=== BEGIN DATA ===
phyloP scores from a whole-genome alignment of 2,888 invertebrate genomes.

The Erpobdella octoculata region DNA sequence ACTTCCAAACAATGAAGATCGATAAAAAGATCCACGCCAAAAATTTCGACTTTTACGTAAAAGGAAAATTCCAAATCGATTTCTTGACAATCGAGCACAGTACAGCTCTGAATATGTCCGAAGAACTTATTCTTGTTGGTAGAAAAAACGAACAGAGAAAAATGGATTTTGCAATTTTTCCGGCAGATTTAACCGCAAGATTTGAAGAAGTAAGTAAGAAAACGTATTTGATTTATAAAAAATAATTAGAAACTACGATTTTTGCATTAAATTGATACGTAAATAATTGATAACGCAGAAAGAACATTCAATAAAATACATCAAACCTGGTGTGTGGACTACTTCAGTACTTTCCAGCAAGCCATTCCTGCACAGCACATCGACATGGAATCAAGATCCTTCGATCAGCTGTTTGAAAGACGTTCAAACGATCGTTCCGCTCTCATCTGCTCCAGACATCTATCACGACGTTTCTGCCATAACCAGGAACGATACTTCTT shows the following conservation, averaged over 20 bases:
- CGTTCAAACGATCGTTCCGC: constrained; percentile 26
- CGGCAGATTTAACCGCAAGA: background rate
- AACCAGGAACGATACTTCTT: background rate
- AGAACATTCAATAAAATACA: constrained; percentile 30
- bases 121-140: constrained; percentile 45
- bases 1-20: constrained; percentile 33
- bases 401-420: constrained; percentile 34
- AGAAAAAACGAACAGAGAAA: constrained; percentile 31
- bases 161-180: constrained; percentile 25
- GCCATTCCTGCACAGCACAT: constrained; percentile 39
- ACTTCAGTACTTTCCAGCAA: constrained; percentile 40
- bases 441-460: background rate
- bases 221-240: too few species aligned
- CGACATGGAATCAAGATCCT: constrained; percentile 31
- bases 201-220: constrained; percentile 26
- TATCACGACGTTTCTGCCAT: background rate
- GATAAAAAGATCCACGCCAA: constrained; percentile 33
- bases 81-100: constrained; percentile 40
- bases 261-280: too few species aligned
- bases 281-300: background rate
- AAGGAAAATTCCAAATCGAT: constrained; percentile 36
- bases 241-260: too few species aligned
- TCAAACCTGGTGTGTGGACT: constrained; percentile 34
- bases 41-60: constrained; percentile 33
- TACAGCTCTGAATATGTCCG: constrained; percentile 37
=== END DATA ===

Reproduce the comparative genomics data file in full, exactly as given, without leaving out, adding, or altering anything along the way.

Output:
phyloP scores from a whole-genome alignment of 2,888 invertebrate genomes.

The Erpobdella octoculata region DNA sequence ACTTCCAAACAATGAAGATCGATAAAAAGATCCACGCCAAAAATTTCGACTTTTACGTAAAAGGAAAATTCCAAATCGATTTCTTGACAATCGAGCACAGTACAGCTCTGAATATGTCCGAAGAACTTATTCTTGTTGGTAGAAAAAACGAACAGAGAAAAATGGATTTTGCAATTTTTCCGGCAGATTTAACCGCAAGATTTGAAGAAGTAAGTAAGAAAACGTATTTGATTTATAAAAAATAATTAGAAACTACGATTTTTGCATTAAATTGATACGTAAATAATTGATAACGCAGAAAGAACATTCAATAAAATACATCAAACCTGGTGTGTGGACTACTTCAGTACTTTCCAGCAAGCCATTCCTGCACAGCACATCGACATGGAATCAAGATCCTTCGATCAGCTGTTTGAAAGACGTTCAAACGATCGTTCCGCTCTCATCTGCTCCAGACATCTATCACGACGTTTCTGCCATAACCAGGAACGATACTTCTT shows the following conservation, averaged over 20 bases:
- CGTTCAAACGATCGTTCCGC: constrained; percentile 26
- CGGCAGATTTAACCGCAAGA: background rate
- AACCAGGAACGATACTTCTT: background rate
- AGAACATTCAATAAAATACA: constrained; percentile 30
- bases 121-140: constrained; percentile 45
- bases 1-20: constrained; percentile 33
- bases 401-420: constrained; percentile 34
- AGAAAAAACGAACAGAGAAA: constrained; percentile 31
- bases 161-180: constrained; percentile 25
- GCCATTCCTGCACAGCACAT: constrained; percentile 39
- ACTTCAGTACTTTCCAGCAA: constrained; percentile 40
- bases 441-460: background rate
- bases 221-240: too few species aligned
- CGACATGGAATCAAGATCCT: constrained; percentile 31
- bases 201-220: constrained; percentile 26
- TATCACGACGTTTCTGCCAT: background rate
- GATAAAAAGATCCACGCCAA: constrained; percentile 33
- bases 81-100: constrained; percentile 40
- bases 261-280: too few species aligned
- bases 281-300: background rate
- AAGGAAAATTCCAAATCGAT: constrained; percentile 36
- bases 241-260: too few species aligned
- TCAAACCTGGTGTGTGGACT: constrained; percentile 34
- bases 41-60: constrained; percentile 33
- TACAGCTCTGAATATGTCCG: constrained; percentile 37